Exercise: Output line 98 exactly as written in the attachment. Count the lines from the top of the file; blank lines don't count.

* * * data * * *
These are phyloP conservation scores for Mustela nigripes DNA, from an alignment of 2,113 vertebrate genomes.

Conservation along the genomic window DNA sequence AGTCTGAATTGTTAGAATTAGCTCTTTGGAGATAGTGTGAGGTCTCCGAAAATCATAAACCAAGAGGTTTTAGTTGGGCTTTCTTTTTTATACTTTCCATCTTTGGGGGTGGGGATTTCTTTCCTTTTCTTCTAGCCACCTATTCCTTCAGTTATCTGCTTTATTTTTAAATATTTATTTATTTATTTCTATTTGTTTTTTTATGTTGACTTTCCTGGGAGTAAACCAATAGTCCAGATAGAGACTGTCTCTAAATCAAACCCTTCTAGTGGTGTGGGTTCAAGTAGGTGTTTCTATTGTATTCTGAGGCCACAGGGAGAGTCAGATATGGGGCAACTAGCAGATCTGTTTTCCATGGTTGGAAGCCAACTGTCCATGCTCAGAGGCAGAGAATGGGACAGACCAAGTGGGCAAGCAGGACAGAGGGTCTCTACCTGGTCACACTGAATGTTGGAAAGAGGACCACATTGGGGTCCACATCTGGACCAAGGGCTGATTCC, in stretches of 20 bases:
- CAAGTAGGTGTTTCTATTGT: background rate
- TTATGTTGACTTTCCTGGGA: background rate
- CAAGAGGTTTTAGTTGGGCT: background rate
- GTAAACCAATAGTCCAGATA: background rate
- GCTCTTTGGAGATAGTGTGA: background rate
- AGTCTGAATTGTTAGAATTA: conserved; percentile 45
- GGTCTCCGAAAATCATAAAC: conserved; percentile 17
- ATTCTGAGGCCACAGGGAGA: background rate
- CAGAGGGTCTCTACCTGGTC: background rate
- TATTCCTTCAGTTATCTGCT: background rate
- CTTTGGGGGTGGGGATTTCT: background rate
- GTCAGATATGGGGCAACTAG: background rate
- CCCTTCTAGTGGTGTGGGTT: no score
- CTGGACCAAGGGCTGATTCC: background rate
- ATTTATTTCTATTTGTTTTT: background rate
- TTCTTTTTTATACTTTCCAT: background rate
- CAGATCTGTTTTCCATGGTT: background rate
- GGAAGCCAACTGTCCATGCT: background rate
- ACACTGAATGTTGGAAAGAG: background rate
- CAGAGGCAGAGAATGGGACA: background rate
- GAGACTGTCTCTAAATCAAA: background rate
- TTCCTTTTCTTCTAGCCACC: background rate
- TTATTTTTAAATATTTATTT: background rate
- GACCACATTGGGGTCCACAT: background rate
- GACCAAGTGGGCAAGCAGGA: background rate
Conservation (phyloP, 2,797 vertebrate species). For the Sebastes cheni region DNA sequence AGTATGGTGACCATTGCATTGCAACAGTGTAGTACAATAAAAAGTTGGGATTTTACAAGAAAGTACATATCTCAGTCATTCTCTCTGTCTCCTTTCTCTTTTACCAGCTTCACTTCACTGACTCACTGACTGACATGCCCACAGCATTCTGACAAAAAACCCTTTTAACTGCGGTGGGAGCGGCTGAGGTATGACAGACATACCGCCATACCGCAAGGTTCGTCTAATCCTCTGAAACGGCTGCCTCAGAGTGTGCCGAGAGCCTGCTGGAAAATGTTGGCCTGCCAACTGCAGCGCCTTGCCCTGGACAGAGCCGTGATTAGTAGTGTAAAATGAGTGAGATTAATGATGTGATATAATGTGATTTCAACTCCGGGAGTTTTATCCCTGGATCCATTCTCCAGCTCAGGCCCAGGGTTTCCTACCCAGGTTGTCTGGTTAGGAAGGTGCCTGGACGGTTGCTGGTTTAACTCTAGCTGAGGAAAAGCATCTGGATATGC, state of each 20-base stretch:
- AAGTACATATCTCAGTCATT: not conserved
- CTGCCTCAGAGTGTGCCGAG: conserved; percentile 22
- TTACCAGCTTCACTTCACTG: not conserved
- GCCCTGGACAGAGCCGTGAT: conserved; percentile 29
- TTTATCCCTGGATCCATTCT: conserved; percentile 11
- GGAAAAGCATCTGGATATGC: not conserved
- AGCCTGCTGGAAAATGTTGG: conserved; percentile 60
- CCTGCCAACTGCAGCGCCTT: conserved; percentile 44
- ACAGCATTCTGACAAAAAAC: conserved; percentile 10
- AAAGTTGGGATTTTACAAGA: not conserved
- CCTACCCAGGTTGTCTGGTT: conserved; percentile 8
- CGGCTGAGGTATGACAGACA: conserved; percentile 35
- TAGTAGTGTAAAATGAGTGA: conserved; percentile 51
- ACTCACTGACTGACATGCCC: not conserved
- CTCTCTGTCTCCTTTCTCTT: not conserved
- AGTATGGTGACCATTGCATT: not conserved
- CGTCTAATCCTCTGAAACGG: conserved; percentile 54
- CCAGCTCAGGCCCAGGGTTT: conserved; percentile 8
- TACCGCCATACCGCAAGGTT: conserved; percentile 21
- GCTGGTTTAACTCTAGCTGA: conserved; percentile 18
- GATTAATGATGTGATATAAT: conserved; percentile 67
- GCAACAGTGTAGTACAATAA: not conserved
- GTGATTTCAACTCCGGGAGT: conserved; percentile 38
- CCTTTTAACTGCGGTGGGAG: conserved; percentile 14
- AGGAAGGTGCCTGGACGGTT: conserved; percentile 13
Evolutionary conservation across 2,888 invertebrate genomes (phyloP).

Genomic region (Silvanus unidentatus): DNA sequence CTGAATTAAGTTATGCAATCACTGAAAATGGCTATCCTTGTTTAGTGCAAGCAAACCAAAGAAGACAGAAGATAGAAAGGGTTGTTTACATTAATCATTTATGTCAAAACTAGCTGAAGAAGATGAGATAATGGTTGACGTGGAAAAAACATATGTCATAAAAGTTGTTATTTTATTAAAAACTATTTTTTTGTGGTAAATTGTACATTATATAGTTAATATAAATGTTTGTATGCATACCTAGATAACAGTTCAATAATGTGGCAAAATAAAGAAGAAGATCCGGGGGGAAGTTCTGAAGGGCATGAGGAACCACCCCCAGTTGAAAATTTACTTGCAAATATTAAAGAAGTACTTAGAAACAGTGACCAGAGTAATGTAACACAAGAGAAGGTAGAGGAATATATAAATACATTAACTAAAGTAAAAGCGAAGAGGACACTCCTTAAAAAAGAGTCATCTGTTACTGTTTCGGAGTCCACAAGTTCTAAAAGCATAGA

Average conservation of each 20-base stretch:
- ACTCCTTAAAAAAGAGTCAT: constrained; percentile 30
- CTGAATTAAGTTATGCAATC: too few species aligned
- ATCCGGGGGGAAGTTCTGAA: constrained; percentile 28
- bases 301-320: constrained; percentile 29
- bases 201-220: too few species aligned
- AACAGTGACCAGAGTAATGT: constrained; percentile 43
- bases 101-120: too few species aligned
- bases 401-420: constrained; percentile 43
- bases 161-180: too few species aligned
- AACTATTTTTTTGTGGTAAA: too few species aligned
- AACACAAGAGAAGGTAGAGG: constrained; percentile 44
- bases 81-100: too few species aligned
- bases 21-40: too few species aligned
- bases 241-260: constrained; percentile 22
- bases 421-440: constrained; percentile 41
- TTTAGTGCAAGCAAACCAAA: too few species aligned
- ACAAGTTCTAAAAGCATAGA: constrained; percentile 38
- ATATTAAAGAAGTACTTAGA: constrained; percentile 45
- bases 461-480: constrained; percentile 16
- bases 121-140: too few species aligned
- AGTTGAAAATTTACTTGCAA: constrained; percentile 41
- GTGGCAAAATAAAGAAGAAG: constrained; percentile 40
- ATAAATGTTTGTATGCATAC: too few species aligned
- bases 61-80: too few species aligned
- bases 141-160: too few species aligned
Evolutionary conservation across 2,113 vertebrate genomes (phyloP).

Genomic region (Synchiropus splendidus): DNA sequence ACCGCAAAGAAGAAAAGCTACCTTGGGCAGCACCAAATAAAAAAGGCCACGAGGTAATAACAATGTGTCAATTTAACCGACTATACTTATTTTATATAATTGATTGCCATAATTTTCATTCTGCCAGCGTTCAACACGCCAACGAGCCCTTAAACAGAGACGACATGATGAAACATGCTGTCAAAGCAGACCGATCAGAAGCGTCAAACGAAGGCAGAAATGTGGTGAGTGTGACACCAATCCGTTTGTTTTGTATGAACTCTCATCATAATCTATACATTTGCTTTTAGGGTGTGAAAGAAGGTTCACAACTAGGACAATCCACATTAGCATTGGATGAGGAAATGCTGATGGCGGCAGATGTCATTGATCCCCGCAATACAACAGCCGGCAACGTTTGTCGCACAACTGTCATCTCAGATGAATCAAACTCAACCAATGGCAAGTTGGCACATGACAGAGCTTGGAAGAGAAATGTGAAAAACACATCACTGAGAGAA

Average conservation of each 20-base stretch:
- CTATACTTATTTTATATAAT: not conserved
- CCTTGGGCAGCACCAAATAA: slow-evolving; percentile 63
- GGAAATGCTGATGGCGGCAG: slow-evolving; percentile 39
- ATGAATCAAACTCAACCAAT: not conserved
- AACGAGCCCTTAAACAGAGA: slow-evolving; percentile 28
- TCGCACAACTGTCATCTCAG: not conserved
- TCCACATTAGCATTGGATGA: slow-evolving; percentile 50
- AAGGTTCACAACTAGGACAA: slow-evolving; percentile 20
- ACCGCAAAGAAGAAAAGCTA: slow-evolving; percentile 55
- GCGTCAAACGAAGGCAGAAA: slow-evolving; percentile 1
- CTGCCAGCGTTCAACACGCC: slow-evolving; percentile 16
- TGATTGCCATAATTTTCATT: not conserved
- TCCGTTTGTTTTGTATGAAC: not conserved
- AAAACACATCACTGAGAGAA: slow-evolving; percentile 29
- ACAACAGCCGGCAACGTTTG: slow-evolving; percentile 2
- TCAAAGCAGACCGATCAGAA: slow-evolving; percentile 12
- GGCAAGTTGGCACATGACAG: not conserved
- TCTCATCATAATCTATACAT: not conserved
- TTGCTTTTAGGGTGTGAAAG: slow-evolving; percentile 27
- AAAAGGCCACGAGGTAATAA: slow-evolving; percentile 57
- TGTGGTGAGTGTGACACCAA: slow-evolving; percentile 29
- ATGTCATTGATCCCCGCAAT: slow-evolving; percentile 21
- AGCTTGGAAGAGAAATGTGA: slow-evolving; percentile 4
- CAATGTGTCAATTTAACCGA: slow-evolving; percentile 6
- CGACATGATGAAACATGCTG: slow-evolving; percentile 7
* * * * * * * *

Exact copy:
- AAAACACATCACTGAGAGAA: slow-evolving; percentile 29